Practical Tips

Tips for House Sitting and Traveling With Your Pet

This is a guest post from Susan Hammond.

Leaving your pet behind when going on vacation is a difficult decision for many pet owners. They are your family. You miss them terribly when you are gone. So, why leave your pet behind when going on vacation?

Many air carriers and other transport providers are perfectly comfortable ferrying you and your pet to your favorite destination. This is even as airlines raise airfares for pets, and put in place more security measures to safeguard pets’ lives. Yes, we’ve all read the horror stories about pets on planes, however, the truth is that it has never been safer for pets to fly. Some airlines will have a weight limit for pets, usually 70 pounds (about 32kg). Some will not tolerate some breeds and others will not take cross-breed pets for complicated biological explanations.

And when you get to your ultimate destination, will your pet be welcome? While many hotels claim they welcome pets, they don’t make it easy. Many don’t have food or bowls, or facilities for pets to relieve themselves. One way around this is by staying in a private home (either as a rental or by house sitting).

Despite all the challenges of traveling with your pet, it’s worth it! While the Internet is full of lots of advice, here is what you really need to know to make this happen.

Poodle Cross On Seat

Destination Requirements

Many pet owners get into trouble because they did not check out the requirements for carrying a pet to where they are going. Just as you would be required to have immunizations while traveling to some destinations, so will your pet may need health certifications. This is to safeguard against transmissible diseases like rabies or animal flu. The U.S. State Department or Department or Ministry of Agriculture in your destination can tell you more about destination-specific requirements.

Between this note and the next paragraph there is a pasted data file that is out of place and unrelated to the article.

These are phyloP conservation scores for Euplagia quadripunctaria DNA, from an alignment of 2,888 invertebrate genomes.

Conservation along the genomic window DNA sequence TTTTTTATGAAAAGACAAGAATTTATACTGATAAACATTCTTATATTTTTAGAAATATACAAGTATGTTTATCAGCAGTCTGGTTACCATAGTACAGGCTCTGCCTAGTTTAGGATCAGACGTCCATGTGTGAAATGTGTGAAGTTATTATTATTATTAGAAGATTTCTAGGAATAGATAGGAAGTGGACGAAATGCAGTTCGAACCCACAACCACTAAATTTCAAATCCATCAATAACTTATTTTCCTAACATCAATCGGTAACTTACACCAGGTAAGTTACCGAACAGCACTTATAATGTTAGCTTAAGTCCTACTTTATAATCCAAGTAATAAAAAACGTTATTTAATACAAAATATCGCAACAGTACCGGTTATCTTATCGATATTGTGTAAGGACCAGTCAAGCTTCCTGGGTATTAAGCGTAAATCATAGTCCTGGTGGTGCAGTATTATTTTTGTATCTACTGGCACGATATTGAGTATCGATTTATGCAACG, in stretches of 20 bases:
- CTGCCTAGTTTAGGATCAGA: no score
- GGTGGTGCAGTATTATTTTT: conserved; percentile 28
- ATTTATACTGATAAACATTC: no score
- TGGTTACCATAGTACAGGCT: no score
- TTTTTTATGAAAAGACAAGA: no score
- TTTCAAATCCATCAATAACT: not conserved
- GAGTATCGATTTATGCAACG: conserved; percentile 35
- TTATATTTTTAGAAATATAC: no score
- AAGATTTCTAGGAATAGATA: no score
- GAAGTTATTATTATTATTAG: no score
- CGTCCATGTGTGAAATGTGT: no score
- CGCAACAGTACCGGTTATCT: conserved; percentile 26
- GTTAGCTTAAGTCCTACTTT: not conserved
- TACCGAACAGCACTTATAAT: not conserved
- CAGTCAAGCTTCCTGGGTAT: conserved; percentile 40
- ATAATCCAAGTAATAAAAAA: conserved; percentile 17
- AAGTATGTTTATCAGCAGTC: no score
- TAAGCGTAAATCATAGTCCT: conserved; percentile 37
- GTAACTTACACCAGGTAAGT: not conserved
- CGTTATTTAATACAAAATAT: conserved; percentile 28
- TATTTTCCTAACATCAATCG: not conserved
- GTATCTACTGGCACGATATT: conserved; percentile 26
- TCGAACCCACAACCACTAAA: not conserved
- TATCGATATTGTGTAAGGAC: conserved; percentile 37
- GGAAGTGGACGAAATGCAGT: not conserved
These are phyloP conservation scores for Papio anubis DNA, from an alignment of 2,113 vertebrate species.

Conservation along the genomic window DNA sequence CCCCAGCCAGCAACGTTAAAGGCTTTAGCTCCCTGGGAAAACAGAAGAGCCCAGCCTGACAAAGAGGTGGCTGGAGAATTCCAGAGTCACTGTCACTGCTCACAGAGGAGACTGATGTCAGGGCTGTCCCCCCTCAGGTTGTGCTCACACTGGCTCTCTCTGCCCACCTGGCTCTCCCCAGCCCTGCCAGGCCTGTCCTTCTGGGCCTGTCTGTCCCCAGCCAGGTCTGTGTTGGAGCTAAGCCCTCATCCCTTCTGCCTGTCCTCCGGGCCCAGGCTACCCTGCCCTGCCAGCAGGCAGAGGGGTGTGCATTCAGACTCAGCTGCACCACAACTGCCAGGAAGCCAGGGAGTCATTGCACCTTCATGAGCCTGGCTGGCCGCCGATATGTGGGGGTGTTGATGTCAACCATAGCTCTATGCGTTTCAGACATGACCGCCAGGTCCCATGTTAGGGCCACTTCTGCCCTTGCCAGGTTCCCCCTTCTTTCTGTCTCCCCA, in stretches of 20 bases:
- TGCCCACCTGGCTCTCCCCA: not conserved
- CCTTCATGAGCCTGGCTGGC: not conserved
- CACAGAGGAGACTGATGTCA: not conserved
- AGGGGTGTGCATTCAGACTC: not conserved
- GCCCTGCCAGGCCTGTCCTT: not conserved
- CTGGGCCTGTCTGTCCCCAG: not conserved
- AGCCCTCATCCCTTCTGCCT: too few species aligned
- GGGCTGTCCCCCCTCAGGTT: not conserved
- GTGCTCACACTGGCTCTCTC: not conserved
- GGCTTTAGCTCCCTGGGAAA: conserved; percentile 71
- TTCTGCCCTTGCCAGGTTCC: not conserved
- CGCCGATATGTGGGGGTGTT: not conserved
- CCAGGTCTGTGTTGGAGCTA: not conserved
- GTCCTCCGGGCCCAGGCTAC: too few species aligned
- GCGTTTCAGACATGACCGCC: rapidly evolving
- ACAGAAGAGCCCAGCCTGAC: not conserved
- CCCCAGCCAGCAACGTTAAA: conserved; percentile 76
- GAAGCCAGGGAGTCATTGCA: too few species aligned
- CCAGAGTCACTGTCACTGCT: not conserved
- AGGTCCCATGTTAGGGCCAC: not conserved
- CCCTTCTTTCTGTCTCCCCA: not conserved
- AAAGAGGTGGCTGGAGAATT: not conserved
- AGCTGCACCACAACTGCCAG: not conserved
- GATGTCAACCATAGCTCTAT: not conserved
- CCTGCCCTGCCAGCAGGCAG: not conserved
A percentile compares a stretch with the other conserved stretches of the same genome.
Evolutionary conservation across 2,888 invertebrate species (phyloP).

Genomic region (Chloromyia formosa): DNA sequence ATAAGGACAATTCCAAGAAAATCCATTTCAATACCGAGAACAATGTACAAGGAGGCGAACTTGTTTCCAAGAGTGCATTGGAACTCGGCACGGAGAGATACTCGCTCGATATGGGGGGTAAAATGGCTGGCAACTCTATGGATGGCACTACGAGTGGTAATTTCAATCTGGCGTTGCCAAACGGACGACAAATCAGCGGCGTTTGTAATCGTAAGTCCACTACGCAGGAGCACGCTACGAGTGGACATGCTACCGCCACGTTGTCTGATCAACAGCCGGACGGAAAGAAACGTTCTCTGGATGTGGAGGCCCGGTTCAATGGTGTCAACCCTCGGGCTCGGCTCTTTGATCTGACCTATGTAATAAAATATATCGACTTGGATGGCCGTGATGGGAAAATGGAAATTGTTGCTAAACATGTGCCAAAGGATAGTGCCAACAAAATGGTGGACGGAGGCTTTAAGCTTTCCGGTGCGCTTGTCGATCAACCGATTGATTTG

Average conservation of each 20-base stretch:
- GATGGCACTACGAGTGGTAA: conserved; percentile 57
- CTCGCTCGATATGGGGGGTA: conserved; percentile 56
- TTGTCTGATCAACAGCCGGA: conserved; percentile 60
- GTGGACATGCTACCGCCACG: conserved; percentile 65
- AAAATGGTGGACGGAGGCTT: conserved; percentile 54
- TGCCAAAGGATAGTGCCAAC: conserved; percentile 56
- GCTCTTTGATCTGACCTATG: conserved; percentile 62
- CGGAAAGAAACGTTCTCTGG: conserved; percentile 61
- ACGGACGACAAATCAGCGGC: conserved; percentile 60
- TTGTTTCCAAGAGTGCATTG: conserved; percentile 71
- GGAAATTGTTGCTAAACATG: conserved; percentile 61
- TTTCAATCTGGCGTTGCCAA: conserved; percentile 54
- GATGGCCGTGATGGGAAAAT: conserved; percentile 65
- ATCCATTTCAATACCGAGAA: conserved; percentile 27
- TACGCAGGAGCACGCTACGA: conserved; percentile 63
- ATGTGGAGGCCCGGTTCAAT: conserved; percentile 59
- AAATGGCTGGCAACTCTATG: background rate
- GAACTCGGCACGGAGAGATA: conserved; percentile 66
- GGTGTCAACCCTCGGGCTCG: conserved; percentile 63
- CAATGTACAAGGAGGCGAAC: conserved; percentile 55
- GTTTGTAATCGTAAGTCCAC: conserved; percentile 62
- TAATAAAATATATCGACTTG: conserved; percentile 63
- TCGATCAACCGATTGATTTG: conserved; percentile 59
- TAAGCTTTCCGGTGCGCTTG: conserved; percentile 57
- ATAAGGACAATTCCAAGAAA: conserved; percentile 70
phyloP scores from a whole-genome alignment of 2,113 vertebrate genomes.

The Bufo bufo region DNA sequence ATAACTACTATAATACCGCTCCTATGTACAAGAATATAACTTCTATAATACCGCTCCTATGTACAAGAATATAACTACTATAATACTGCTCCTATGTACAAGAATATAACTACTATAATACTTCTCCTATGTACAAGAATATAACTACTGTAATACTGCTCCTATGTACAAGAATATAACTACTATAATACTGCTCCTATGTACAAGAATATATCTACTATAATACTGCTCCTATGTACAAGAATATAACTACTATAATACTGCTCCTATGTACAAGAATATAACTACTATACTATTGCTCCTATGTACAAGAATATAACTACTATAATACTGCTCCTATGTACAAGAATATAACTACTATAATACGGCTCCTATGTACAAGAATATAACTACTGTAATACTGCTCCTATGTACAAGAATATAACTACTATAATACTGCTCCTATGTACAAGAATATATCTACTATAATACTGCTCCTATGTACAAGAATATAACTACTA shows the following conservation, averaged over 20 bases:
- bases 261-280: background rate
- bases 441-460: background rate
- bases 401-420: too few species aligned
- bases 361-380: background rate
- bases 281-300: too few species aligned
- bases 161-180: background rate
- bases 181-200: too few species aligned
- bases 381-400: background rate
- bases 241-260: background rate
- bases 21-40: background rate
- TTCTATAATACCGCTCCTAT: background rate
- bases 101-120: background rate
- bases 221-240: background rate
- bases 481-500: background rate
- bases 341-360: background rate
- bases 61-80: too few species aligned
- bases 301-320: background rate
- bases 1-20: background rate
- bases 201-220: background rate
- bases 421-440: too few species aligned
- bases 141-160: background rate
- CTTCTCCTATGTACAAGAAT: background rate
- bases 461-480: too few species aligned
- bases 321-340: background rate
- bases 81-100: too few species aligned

Pick a Pet-Friendly Carrier

Many airlines will require that pets over 25 pounds (about 11kg) be checked in as cargo, while you can choose to board with a pet under this weight. A pet that is checked in as cargo must be housed in a pet carrier. Check out the dimensions required for different airlines. American Airlines, for example, requires that a carrier is 19 inches long by 13 inches wide by 9 inches high. An alternative would to pick a pet only carrier like Pet Airways, and then link up with your pet on the other side.

Other Airline considerations

Rushed bookings are the start of many major hitches. By booking early, you will know of any special travel requirements and comply fully. You also stand to enjoy lower price air tickets.

You want the pet to be fussy at the minimum. Exercising the pet is a great idea so that the pet can board and rest away. Alternatively, ask your vet for Benadryl to put your pet at ease.

Road Tripping With Your Pet

Dog Sleeping

This is the more likely scenario because being on the road with your pet is less of a hassle than flying. Even so, you can deploy a few tips to make the trip smoother.